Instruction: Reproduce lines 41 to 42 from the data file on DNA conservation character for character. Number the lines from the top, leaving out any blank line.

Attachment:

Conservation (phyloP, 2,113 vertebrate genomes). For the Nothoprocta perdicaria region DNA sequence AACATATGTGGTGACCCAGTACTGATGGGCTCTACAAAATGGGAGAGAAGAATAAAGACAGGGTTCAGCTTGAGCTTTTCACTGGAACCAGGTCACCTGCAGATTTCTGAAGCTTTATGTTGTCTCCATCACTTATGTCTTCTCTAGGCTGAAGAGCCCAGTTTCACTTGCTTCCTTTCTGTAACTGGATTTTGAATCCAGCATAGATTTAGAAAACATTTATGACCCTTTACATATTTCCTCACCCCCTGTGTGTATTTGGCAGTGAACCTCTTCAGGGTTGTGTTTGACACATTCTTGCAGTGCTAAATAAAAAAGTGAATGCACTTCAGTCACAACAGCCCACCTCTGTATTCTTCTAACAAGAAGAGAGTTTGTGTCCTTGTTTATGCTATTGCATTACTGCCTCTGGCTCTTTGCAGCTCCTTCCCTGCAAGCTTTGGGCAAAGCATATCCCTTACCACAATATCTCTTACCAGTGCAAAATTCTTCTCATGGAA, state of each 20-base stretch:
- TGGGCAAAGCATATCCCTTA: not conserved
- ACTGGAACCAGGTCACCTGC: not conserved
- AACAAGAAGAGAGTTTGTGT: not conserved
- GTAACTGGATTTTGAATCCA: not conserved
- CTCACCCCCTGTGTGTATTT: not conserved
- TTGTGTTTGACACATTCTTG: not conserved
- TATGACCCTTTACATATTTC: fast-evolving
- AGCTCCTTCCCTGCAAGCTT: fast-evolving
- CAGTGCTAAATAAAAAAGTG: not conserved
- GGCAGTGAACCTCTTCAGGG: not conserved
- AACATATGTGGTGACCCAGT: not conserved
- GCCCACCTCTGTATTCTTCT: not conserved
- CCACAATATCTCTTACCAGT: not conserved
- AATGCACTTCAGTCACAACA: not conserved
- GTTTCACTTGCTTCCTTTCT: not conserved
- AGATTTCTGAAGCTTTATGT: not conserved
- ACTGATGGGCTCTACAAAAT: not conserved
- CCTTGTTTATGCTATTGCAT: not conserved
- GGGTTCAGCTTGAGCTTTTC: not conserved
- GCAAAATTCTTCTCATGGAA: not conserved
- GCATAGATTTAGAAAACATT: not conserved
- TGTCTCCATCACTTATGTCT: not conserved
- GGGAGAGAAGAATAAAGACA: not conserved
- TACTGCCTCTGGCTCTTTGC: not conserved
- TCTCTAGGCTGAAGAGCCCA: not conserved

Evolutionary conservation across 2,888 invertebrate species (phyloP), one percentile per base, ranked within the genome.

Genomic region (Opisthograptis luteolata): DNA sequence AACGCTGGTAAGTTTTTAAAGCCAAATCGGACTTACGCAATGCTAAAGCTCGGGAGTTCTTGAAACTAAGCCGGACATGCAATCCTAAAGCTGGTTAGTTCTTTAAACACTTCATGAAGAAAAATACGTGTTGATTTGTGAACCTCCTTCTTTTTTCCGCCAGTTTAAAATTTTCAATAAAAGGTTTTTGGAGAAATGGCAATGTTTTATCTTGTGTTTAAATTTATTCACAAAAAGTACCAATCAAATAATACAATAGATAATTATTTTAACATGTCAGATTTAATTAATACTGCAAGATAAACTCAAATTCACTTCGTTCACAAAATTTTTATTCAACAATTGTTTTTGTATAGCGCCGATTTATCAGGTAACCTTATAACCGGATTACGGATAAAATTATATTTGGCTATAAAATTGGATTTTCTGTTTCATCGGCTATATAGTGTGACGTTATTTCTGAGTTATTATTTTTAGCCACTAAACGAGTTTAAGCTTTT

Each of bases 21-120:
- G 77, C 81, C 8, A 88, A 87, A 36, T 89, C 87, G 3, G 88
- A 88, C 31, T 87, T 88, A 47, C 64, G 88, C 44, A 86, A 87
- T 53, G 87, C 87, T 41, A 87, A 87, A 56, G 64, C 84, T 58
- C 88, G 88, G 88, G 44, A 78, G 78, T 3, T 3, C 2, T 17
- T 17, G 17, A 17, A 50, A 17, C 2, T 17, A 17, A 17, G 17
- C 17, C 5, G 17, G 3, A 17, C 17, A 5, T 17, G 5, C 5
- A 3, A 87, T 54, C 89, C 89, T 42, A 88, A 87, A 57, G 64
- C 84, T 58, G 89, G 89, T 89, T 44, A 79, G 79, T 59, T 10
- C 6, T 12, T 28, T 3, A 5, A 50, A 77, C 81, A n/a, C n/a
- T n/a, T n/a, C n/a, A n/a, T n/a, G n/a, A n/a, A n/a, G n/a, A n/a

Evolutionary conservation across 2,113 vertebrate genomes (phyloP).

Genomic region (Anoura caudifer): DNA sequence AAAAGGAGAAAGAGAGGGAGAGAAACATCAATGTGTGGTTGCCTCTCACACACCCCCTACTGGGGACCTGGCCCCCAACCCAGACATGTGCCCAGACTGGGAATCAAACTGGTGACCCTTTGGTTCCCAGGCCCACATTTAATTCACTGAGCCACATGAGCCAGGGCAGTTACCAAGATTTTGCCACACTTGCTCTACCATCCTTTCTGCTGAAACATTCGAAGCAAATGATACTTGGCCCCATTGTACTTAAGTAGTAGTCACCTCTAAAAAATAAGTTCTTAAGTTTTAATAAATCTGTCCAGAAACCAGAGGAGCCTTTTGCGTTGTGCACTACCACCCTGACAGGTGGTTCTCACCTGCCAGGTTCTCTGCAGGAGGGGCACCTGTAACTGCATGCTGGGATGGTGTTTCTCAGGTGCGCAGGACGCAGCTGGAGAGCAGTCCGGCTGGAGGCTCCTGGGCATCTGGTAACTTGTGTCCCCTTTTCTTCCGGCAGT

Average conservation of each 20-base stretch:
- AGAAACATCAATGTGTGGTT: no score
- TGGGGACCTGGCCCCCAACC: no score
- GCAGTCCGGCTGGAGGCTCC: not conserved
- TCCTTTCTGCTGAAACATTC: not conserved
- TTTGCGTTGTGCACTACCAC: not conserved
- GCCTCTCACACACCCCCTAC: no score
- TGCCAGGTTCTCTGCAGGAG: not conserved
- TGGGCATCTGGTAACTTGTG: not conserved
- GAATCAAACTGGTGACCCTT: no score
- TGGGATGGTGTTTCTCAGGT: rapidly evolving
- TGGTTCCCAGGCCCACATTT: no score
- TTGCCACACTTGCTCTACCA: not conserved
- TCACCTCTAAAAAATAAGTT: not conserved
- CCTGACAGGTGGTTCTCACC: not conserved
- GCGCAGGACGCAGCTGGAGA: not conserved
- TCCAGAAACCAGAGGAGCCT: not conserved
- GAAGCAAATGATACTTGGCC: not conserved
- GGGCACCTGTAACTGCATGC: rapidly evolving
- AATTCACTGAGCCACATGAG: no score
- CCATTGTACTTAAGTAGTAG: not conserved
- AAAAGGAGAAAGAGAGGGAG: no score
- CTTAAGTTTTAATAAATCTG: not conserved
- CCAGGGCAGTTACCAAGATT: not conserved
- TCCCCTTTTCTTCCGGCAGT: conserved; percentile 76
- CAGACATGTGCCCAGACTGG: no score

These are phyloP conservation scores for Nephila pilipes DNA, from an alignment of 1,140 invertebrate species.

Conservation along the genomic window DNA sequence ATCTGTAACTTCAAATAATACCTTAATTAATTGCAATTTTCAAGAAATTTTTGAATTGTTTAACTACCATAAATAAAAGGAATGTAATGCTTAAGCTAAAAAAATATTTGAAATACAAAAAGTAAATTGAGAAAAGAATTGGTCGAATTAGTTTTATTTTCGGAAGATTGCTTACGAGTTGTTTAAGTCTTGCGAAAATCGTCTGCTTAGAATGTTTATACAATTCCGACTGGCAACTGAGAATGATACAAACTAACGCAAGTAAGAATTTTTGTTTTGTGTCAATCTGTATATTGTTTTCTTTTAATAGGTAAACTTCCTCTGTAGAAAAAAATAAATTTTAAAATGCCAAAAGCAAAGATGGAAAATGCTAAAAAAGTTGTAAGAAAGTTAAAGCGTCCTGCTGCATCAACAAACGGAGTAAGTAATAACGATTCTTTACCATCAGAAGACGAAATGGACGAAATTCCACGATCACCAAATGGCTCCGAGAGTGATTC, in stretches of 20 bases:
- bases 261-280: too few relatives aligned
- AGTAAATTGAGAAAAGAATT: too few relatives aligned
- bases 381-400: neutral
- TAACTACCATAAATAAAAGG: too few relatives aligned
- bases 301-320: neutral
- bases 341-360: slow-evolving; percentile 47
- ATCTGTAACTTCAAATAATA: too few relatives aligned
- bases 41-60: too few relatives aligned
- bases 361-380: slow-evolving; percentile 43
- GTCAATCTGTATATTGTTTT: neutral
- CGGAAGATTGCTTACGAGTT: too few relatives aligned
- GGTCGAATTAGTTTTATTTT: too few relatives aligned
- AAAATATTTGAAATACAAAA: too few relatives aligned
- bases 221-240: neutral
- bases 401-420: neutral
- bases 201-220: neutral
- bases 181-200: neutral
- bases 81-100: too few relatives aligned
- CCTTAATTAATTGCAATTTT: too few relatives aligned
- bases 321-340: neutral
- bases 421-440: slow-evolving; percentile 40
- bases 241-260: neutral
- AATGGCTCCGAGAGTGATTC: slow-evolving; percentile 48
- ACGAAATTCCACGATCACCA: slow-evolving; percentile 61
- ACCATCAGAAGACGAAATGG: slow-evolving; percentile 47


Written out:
Genomic region (Anoura caudifer): DNA sequence AAAAGGAGAAAGAGAGGGAGAGAAACATCAATGTGTGGTTGCCTCTCACACACCCCCTACTGGGGACCTGGCCCCCAACCCAGACATGTGCCCAGACTGGGAATCAAACTGGTGACCCTTTGGTTCCCAGGCCCACATTTAATTCACTGAGCCACATGAGCCAGGGCAGTTACCAAGATTTTGCCACACTTGCTCTACCATCCTTTCTGCTGAAACATTCGAAGCAAATGATACTTGGCCCCATTGTACTTAAGTAGTAGTCACCTCTAAAAAATAAGTTCTTAAGTTTTAATAAATCTGTCCAGAAACCAGAGGAGCCTTTTGCGTTGTGCACTACCACCCTGACAGGTGGTTCTCACCTGCCAGGTTCTCTGCAGGAGGGGCACCTGTAACTGCATGCTGGGATGGTGTTTCTCAGGTGCGCAGGACGCAGCTGGAGAGCAGTCCGGCTGGAGGCTCCTGGGCATCTGGTAACTTGTGTCCCCTTTTCTTCCGGCAGT

Average conservation of each 20-base stretch: